The dust has settled on the streets of Managua, Nicaragua, following Daniel Ortega's fraudulent re-election in November of 2011. There is nothing like a holiday season to put a damper on political protests - especially in Latin America where the festivities are anticipated all year long.
Nicaragua, historically one of the most unstable countries in a region not known for its stability, appears to have given up its fight. In a season when political activism has seen the overthrow of violent dictators like Gaddafi, Mubarak, and where massive street protests in Syria and Russia threaten their autocratic regimes, Nicaragua's fraudulent election has shone for its silence - and acquiescence. To be sure, there was a large march on November 22 of last year where tens of thousands of people - led by should-be president Fabio Gadea - marched in rejection of the fraud. In the dark areas of the RAAN (Autonomous Northern Atlantic) a shadowy group claiming to be vestiges of the Contra have executed several FSLN leaders and ambushed several police cars. This new year has already seen sporadic protests against now-Dictator Ortega; and there are rumors of a large march on the 9th to reject Ortega's new five year mandate.
But, all in all, the people of Nicaragua seem to have accepted the advent of Dictator Daniel Ortega, Version 2.0.
Daniel Ortega himself has been quiet. Celebrations of his re-election were muted; his discourse - while always combative - has been measured. Always keenly aware of the national mood, and the global realities, Ortega appears to be attempting to fly under the radar.
This does not mean that Daniel Ortega is has changed. In countries aligned with Venezuela's Bolivarian Alliance, the plan for the consolidation of power usually calls for a first term focused on the quiet subversion of the institutions of democracy and the extension of the presidential mandate. Ortega already secured control of the judicial branch and the electoral council. According to independent national observers, the November 6th election fraud allowed the FSLN to swing between 8 and 12 parliamentary seats in their favor - effectively handing them a supermajority.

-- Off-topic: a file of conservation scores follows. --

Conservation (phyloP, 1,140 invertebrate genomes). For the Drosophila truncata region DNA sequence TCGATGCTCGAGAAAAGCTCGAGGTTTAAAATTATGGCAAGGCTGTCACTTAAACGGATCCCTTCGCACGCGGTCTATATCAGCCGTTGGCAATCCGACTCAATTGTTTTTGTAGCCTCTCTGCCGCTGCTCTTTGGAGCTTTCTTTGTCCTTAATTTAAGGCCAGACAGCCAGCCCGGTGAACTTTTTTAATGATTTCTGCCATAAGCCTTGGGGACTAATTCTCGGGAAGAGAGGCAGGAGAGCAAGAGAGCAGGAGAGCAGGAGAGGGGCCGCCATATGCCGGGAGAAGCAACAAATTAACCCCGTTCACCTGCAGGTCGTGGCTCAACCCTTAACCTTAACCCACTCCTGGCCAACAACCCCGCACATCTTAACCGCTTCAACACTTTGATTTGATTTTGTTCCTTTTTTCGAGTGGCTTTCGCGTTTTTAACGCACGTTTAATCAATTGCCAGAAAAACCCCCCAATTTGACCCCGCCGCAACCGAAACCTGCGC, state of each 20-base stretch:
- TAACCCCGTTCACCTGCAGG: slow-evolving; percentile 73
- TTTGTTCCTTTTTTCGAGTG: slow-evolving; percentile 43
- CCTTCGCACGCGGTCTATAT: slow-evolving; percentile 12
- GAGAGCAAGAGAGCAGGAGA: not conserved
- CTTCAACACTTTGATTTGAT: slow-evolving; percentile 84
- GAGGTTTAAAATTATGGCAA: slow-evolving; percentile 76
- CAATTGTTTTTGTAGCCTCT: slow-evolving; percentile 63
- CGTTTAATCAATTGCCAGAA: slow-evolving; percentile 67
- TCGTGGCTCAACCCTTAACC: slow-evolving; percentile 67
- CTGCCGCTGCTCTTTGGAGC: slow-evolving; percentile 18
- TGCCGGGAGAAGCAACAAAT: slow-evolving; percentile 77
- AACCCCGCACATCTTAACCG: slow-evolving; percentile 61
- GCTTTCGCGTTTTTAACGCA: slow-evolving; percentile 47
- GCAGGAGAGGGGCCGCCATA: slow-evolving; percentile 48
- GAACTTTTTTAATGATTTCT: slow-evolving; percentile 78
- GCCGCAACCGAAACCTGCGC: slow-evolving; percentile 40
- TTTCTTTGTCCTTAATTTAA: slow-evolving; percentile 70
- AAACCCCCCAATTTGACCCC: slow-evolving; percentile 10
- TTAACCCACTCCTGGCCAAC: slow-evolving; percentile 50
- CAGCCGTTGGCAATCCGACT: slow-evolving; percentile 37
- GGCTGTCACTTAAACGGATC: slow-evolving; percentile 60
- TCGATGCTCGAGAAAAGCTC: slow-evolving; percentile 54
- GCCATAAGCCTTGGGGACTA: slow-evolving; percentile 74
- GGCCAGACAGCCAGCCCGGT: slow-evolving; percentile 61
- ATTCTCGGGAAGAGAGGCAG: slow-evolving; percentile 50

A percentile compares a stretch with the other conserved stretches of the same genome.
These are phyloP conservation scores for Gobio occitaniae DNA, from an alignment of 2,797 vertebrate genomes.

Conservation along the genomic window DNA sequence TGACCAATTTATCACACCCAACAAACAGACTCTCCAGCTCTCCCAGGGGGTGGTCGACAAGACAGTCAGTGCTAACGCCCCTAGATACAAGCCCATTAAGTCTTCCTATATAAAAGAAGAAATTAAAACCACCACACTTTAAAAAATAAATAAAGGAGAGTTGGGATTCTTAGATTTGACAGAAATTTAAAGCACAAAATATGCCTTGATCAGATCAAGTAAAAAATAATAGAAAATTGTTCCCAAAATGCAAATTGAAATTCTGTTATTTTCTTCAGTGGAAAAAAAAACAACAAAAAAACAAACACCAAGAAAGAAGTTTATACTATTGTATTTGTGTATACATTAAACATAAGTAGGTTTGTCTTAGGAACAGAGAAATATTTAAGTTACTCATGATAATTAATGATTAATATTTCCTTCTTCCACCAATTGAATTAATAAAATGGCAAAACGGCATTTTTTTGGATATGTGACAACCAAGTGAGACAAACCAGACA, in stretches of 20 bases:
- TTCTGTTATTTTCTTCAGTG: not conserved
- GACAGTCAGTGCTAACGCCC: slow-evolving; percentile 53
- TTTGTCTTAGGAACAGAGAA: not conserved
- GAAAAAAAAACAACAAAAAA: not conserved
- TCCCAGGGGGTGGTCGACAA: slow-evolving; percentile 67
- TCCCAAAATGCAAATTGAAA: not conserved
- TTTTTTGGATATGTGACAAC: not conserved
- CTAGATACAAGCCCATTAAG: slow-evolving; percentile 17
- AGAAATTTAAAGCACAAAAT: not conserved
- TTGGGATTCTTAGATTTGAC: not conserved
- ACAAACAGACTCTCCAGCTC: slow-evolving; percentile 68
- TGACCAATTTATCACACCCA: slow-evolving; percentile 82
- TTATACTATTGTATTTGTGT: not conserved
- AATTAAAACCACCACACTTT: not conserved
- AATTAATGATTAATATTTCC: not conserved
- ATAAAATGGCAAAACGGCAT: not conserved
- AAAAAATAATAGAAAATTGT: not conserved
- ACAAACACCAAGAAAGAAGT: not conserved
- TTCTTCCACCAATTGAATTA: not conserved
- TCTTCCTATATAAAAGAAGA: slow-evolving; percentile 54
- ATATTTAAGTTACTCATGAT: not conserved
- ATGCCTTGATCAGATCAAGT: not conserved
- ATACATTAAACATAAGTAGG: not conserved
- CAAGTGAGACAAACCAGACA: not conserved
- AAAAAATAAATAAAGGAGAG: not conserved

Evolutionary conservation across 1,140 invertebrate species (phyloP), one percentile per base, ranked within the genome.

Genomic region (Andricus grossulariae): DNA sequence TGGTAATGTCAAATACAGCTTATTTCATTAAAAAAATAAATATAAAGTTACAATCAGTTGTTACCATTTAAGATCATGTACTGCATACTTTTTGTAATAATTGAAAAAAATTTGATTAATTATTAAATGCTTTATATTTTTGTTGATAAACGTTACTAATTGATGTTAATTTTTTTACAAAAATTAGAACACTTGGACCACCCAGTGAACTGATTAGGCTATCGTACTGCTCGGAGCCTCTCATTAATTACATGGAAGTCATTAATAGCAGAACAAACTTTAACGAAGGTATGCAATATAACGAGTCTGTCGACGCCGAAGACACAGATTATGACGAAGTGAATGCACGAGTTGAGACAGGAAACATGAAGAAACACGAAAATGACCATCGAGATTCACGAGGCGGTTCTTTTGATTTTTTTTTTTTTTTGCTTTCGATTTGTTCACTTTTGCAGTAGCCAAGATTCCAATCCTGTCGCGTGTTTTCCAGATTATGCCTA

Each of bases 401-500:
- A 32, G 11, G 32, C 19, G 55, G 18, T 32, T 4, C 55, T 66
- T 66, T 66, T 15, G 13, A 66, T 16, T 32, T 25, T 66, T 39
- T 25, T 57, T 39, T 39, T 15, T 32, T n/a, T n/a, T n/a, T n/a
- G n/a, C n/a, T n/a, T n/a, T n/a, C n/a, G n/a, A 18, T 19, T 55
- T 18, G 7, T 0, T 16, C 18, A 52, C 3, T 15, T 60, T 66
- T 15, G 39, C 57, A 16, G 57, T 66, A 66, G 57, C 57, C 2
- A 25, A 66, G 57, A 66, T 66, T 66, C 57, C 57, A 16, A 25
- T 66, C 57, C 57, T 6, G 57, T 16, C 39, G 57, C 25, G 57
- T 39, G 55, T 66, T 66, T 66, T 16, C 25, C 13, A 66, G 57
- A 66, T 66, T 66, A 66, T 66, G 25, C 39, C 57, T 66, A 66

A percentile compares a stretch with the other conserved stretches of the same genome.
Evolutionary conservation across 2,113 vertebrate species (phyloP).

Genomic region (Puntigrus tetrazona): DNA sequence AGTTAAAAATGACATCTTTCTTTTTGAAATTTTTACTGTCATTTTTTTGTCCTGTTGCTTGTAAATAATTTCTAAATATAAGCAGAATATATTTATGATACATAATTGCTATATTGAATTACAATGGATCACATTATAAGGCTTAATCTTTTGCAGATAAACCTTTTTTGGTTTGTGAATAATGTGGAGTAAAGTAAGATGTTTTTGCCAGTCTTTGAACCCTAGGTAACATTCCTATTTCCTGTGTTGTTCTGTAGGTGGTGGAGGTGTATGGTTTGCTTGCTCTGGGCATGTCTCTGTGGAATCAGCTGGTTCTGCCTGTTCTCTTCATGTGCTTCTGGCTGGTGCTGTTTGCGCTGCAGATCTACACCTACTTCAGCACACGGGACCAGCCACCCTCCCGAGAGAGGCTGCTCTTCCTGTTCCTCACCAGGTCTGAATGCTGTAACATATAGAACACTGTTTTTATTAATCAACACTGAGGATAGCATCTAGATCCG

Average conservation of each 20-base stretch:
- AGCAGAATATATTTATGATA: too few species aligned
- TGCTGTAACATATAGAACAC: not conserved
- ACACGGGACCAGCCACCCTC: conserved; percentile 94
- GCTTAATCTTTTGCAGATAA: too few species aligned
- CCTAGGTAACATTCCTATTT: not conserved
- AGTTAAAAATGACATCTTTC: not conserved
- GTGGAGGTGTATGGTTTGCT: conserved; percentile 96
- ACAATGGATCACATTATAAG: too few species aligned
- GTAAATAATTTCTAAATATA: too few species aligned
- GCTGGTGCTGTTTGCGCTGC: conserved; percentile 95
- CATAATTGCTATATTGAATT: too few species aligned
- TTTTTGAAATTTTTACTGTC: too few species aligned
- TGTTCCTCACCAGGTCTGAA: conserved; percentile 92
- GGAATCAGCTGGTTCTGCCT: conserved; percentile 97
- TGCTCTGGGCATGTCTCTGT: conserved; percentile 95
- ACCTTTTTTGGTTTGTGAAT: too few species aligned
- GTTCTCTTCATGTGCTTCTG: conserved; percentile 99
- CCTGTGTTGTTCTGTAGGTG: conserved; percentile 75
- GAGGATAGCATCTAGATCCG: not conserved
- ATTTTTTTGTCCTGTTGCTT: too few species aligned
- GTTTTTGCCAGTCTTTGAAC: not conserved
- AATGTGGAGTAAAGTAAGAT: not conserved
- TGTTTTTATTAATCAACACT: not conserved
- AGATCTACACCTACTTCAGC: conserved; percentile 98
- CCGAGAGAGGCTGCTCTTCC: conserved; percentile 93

President Ortega is now set for what Venezuela's Hugo Chavez constantly calls "the deepening of the revolution."
On January 10th, 2012 President Ortega will take the oath of office on a third, unconstitutional term. Witnessing this fraud will be his most important ally: Hugo Chavez. Ortega will also host Iranian President Mahmud Ahmadinejad - himself still in power due to a massive fraud - who is on a tour of the region visiting Cuba, Venezuela, and Ecuador as well as Nicaragua. President Pepe Lobo, keen to curry favor with Chavez; and outgoing Guatemalan President Alvaro Colom will also be attending.
Adding legitimacy to this event; Brazil's President Dilma Roussef appears to be following Lula's unprincipled diplomacy; and even more strangely Prince Felipe of Spain who appears to have fallen prey to some unwise counsel.
It is a shame that, while the winds of freedom are blowing across the sands of the middle east and up into the snowy streets of Moscow - Latin America is falling back into the grips of another generation of authoritarian leaders. This sad fact should be a lesson to all who love freedom: liberty is difficult to win, but sometimes even more difficult to keep. As Thomas Jefferson once said, "The price of freedom is eternal vigilance."